Our little Audrey has been drugged and manhandled by Emory. I guess about now she is wondering why Cooper hasn’t saved her yet. This whole time, she’s never asked for her father. Audrey may be young but she’s smart enough to know that her safety is Ben’s least concern. Talk about dysfunctional families. If Audrey hasn’t already realized that she’s expendable, Jean Renault’s (Michael Parks) killing Emory should remove all doubts.
How many freaking diaries did Laura keep? Was she writing an essay? Are there more diaries? Why did Laura give Harold Smith her diary? Was he the only one she could trust with her dark secrets? There is something very strange about Harold. His refusal to turn over the diary during a murder investigation and, his reading the diary to Donna is downright creepy. Why Donna confides in Maddie about the diary and not the police shows me that these kids are not taking Laura’s murder seriously enough. There were enough hints in just that one passage Harold Smith read to Donna to reveal a lot about Laura. This was a young girl who was quite familiar with a man’s sexual appetite. Who taught her?
Cooper is walking into a trap. With our periscope aimed at the town, we can see the events unfolding. We can’t shout out a warning, but there’s no need. Cooper is a smart agent. He knows something is fishy and because he does, he asked for help. Luckily for Cooper, it is Harry who volunteers to play sidekick and deliver the ransom money and save Audrey. Harry is a good man and he’s a trustworthy friend, but when it comes to women; he is clueless. Josie can sweet talk her way out of any questions Harry asks her, but she’ devious enough to also use her body. While Josie and Harry get hot and heavy on the sofa, someone is watching them.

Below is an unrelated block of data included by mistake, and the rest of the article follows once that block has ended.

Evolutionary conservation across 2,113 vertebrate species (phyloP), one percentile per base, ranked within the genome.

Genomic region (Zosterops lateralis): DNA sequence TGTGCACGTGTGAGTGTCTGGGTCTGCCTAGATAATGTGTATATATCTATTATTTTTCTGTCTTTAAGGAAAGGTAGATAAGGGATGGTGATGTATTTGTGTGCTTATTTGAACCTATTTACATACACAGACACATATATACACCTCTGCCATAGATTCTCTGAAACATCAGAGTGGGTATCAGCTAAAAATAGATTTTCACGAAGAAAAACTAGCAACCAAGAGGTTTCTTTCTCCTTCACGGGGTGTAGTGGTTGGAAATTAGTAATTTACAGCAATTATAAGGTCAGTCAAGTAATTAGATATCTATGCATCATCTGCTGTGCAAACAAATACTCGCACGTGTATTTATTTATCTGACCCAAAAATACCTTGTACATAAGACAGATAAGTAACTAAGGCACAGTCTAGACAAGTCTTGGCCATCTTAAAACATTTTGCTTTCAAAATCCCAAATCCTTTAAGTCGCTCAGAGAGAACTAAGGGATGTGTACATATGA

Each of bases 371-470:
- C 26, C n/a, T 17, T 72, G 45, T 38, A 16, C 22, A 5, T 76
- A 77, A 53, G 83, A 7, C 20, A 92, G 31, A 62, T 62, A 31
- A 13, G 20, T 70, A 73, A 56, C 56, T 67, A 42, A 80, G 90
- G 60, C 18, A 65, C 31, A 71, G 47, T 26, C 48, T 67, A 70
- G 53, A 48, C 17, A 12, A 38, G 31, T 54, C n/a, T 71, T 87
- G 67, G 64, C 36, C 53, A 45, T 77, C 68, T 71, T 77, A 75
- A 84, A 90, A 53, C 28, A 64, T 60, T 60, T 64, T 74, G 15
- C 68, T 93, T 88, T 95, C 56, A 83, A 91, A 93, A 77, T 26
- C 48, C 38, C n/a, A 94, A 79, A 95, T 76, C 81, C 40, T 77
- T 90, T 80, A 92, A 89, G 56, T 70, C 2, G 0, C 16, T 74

Cooper tried to play cupid; tried to get Lucy to explain why she’s so pissed at Andy. Lucy tried to explain her angst by telling Cooper how Andy gets on her last nerve or about her disappointment with Dick Tremayne, but Cooper can’t see what we see. Lucy is scared. She is pregnant and living in a town that loves gossip. How will her coworkers treat the news of the baby? Harry’s remark in which he compares Lucy’s rants to that of fixing pot holes is one hell of an eye opener. Dick Tremayne’s quick solution to an embarrassing problem hits home just how alone Lucy is in a department full of men.
We get to meet Judge Sternwood. The Judge talks to Leland…blah, blah, blah and something about Valhalla. The end result is that Leland will have to wait until morning for bail, but he has the judge’s permission to defend himself. When we meet Sid, the law clerk, who is also the judge’s sidekick, we see why the old coot can act all philosophical with Leland.
All kinds of strangers are showing up in town. Hank swipes a stranger’s wallet to check if he’s the famous critic and, Josie introduces the Asian man, that’s been lurking in the background, as her cousin Jonathan to Pete. We learn a few things about Jonathan: he’s a peeping tom; Pete might be in danger and, Jonathan demonstrates Kung Fu on Hank.
As we lower our periscope and head back to sea, we see a particularly curious visitor getting a room at the Great Northern Lodge. That mustache and wig ain’t fooling me. Mr. Tajamura is no other than Catherine Martell in disguise. What is this little vixen up to and, how will she get even? I need some more chocolate.